I agree with 1077 on the UG, the substrate is the filter media/bed so everything that is pulled into a tank's filter in this case remains in the tank out of sight. One reason I don't recommend UG filters. I used to have them, even on my 90g once upon a time, and weekly I would push the gravel vacuum hose (minus the large end piece obviously) down the uplift tubes to the plate level and managed to suck out quite a bit of debris though not everything. The beauty of canisters is that you can easily rinse this stuff out.

Nitrates at 20-40 is frankly much lower than I was expecting to read, and this is probably due to the recent water changes that have reduced them. It is still better to have nitrate below 20ppm. You mention weekly water changes of 66% lately which leads me to assume they were not so frequent previously, and that certainly would contribute to this. You have largish fish that have more impact on the biological system so more is required in terms of maintenance. Without plants, a regular weekly partial water change of 50% is the minimum in my view. I do this in my tanks, even though they are well planted; but I have relatively heavy stocking, though small fish. Once you get this present bout under control, following this schedule will help keep it away.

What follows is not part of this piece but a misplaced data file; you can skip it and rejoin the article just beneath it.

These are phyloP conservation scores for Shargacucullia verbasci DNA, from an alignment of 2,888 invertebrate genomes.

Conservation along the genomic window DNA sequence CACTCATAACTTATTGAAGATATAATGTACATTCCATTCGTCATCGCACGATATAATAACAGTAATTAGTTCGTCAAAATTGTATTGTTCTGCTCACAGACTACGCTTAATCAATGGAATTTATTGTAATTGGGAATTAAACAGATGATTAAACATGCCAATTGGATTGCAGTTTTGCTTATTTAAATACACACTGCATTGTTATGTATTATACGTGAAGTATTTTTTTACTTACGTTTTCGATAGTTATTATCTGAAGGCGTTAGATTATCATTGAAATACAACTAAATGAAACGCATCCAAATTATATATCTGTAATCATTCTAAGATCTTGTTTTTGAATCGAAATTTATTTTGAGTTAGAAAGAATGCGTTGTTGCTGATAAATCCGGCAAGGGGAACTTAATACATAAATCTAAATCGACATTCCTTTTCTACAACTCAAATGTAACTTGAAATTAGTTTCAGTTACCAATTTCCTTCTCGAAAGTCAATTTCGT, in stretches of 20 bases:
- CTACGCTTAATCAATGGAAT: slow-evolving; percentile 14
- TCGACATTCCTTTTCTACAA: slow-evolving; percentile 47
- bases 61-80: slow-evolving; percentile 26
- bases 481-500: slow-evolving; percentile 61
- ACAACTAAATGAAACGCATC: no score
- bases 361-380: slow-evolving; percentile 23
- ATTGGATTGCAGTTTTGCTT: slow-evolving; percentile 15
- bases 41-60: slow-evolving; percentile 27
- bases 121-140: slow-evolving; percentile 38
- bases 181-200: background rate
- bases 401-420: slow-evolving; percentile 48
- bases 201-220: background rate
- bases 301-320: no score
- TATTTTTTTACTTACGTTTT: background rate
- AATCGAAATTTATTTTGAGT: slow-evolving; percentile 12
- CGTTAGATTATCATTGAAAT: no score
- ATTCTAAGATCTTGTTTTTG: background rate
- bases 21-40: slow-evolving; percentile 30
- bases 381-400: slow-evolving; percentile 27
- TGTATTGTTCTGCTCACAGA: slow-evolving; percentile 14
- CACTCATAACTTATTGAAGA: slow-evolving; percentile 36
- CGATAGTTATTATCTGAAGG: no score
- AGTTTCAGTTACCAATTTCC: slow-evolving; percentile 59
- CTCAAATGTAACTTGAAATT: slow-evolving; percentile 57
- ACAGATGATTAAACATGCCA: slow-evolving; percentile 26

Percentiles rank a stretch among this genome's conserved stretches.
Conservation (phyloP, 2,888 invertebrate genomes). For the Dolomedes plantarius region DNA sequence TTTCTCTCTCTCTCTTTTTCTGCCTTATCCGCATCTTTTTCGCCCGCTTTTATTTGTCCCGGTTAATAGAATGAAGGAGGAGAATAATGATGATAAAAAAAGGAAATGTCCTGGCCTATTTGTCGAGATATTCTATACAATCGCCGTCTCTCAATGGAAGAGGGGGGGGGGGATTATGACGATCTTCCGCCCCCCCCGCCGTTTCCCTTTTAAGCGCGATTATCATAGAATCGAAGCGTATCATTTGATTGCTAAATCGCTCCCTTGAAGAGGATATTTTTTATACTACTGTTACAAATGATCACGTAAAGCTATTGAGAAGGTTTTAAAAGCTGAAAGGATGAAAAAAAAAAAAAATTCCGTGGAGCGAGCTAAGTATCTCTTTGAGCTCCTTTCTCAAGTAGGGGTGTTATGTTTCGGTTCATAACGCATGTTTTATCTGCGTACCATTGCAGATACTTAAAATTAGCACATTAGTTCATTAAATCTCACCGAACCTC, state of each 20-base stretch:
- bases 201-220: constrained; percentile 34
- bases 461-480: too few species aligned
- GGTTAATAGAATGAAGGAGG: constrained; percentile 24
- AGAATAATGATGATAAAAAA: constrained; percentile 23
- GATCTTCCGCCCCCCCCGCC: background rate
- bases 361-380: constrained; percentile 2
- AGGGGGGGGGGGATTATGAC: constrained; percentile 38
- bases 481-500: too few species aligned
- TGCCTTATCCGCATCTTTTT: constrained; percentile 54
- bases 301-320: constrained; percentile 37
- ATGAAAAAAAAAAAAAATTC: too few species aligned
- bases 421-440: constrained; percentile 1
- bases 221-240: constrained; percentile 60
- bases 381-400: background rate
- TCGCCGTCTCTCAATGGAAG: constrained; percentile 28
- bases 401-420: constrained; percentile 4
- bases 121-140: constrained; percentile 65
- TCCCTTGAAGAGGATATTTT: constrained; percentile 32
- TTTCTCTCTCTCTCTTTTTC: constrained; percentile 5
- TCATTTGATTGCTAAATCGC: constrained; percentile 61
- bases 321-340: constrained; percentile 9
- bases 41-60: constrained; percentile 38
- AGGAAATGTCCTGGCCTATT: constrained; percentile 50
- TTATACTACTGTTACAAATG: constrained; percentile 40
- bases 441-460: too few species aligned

And the light needs reducing in intensity, and possibly duration. Without plants, light is not necessary except to view the aquarium. Fish will be perfectly happy without lights. But we have our tanks to observe our fish, so you want a light. Definitely only use one tube, and not the actinic. I would recommend a natural daylight type, with a kelvin around 6500K, for best colour rendition of the fish. You can have it on a timer for your normal viewing schedule. While plants are better under a regular schedule, fish appreciate this too; in their habitats they have 10 hours of light and 10 hours of total darkness every day of the year, and they will be more relaxed with a regular schedule. Ten hours with only one tube might be OK, or you could always reduce it to 8 hours.